‘That doesn’t work for us’: Congressman Stephen Lynch blasts the MBTA over recent service cuts and furloughs

"Now they're going to take the billion dollars and lay people off? I don't think so."

Rep. Stephen Lynch speaks at a press conference in The Great Hall of Faneuil Hall on Monday. Pat Greenhouse / The Boston Globe

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Congressman Stephen Lynch, speaking on behalf of the state’s congressional delegation Monday morning, slammed the MBTA for rolling out a wave of service cuts to its core system as Massachusetts receives $1 billion for its transportation agencies under the latest federal COVID-19 relief plan.

“It is incongruous with with our intent … that an agency would take federal support from the taxpayer and then cut services to those same taxpayers,” Lynch said during a press conference highlighting the $1.9 trillion American Rescue Plan passed by lawmakers last week. “That doesn’t work for us.”

On Sunday, the MBTA began controversial service cuts to subway and bus service in an attempt to save money lost by the significant drop in ridership during the pandemic. The move follows cuts to commuter rail and ferry service put in place earlier this year. Officials say they intend to restore service as ridership rebounds.


The loss in revenue also prompted Keolis Commuter Services, the company that operates the commuter rail, to indefinitely furlough 40 conductors and assistant conductors — approximately 9 percent of the system’s conductor workforce.

“They’re going to take the billion dollars and lay people off? I don’t think so,” Lynch said.

The MBTA received over $1 billion in federal relief funding over the past year — cash that helped cover losses in fare revenue. In the 2019 fiscal year, the agency brought in almost $700 million. By the time the current 2021 fiscal year ends in late June, the MBTA expects it will have collected less than $200 million.

Agency officials have said they are saving some of the previously allotted relief funds to put toward the 2022 fiscal year, as well as budget reallocations and other cost-saving efforts. (This year’s service cuts are expected to save about $21 million.)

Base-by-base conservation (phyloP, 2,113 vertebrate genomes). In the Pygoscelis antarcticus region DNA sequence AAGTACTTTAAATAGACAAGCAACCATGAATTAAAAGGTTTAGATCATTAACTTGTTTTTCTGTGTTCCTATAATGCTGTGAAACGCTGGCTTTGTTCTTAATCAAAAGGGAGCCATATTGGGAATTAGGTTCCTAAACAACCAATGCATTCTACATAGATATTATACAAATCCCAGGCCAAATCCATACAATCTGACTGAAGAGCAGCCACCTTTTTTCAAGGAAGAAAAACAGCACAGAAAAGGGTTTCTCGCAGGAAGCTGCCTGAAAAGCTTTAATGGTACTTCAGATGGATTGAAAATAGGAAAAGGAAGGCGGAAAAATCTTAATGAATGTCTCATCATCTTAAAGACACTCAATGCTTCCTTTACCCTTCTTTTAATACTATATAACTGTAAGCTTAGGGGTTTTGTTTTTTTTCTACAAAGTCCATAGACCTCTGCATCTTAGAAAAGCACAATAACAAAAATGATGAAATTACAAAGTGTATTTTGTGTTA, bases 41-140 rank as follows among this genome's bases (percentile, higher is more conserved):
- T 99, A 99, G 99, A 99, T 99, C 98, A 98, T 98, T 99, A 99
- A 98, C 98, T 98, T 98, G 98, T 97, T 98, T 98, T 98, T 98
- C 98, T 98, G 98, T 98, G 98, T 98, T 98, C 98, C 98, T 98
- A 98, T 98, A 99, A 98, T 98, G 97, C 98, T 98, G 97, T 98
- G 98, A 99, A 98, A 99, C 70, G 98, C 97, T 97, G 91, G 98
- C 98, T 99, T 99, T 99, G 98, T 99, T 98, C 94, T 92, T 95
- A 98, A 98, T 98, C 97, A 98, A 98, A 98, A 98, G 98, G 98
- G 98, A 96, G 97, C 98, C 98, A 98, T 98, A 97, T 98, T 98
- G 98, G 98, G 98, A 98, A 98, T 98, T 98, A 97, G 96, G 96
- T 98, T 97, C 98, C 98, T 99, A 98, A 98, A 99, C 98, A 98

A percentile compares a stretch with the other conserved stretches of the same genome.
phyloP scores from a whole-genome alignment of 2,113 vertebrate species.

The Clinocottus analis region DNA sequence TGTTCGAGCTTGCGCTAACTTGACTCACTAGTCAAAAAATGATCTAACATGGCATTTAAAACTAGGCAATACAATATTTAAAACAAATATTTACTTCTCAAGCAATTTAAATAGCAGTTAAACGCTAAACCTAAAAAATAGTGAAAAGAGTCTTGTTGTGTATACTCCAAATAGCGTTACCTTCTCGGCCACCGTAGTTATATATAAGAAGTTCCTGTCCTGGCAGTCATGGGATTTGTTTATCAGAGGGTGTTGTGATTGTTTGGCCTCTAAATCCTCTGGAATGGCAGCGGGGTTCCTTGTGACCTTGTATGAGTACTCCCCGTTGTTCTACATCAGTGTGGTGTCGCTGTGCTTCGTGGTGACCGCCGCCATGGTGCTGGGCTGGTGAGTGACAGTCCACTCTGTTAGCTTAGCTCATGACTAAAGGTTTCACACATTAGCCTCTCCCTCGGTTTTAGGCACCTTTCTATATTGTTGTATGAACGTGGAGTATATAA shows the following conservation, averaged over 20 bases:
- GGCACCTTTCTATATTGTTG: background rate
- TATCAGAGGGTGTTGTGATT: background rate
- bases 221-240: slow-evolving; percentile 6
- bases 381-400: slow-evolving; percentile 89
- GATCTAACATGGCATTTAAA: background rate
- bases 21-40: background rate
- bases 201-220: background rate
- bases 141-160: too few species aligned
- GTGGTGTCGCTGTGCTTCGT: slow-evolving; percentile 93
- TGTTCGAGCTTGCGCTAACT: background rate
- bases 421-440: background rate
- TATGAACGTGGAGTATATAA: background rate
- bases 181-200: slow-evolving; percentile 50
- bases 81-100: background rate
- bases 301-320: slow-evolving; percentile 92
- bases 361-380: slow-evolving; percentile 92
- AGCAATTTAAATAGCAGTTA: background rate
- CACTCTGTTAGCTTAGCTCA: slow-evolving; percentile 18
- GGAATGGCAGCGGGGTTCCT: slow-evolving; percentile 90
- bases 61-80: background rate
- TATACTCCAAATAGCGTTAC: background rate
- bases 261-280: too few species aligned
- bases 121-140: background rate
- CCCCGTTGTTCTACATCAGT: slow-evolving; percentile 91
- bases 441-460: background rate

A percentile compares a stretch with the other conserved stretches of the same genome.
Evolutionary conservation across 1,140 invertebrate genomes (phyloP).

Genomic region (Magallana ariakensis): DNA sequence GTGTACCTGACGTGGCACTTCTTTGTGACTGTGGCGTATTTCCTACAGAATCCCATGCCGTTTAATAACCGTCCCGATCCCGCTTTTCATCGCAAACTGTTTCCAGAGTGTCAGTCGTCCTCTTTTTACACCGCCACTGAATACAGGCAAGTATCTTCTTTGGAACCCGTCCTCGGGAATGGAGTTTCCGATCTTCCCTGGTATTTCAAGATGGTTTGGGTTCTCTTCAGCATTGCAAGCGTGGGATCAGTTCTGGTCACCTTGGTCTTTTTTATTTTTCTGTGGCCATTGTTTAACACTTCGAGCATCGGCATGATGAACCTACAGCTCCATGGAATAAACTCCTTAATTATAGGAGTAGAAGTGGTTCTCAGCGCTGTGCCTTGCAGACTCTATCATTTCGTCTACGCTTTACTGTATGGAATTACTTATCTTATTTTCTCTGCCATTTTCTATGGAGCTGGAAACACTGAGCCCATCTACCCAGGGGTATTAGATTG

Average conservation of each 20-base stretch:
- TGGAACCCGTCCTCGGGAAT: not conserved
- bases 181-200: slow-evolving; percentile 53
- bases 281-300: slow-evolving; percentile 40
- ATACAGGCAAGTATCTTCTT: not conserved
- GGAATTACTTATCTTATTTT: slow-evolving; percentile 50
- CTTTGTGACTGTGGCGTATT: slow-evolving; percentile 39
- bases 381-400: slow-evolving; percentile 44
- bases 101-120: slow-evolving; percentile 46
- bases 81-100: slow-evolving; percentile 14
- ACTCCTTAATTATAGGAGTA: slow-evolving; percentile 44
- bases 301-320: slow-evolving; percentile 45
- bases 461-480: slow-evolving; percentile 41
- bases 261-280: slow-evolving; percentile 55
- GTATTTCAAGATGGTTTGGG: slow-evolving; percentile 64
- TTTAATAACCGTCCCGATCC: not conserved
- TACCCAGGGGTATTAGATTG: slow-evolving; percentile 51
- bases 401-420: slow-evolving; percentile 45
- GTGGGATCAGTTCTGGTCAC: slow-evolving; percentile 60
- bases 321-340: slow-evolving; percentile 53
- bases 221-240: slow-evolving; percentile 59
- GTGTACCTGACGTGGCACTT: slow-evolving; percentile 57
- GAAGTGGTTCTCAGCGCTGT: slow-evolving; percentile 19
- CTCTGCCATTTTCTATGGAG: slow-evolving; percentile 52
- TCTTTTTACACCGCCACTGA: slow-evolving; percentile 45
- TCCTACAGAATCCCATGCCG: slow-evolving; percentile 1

They expect a gradual return to pre-2020 ridership to take several years, with the most optimistic scenario seeing a return of 89 percent of 2019 levels by 2026. Even so, a four-year budget deficit would total almost $1.8 billion by that point.

The projections notably do not account for the latest relief cash from federal lawmakers. MBTA officials said earlier this month they did not expect to receive specific numbers until several weeks after the massive relief package passed.


“With ridership remaining at less than a third of pre-pandemic levels, the MBTA continues to monitor work and travel patterns and match service to ridership, while increasing service for the most transit-critical communities,” MBTA spokesman Joe Pesaturo told Boston.com in a statement Monday in response to Lynch’s remarks. “As it plans ahead for the long-term budget impacts of the pandemic, the T will responsibly spend federal stimulus dollars and monitor ridership and make adjustments as necessary.”

Lynch, while detailing parts of the latest relief plan, said the state’s entire congressional delegation is opposed to the service cuts and furloughs. He told reporters his fellow lawmakers are “furious about this.”

“The whole idea here is to move the country and the state and cities and towns back to a more normal pattern of life,” Lynch said.

The South Boston Democrat called on Gov. Charlie Baker and MBTA leaders to “come back to the table” with legislators.

“Let’s get everybody on the same page because there are important decisions that have to be made,” Lynch said. “There are important fights that need to be fought, and we need to be together if we’re going to be successful on behalf of the people in Massachusetts.”


According to Lynch, Massachusetts is slated to receive about $8 billion in federal aid under the American Rescue Plan, with an additional, approximately $435 million allotment for Boston alone.

In total, the legislation provides $50 billion in aid to small businesses, $130 billion to help K-12 schools reopen, $27.5 billion in rental assistance, $10 billion for homeowner assistance, and $20 billion to expand COVID-19 vaccine distribution, among other allocations.

“We want to get America back to work and that will require all aspects of our society to re-emerge,” Lynch said.


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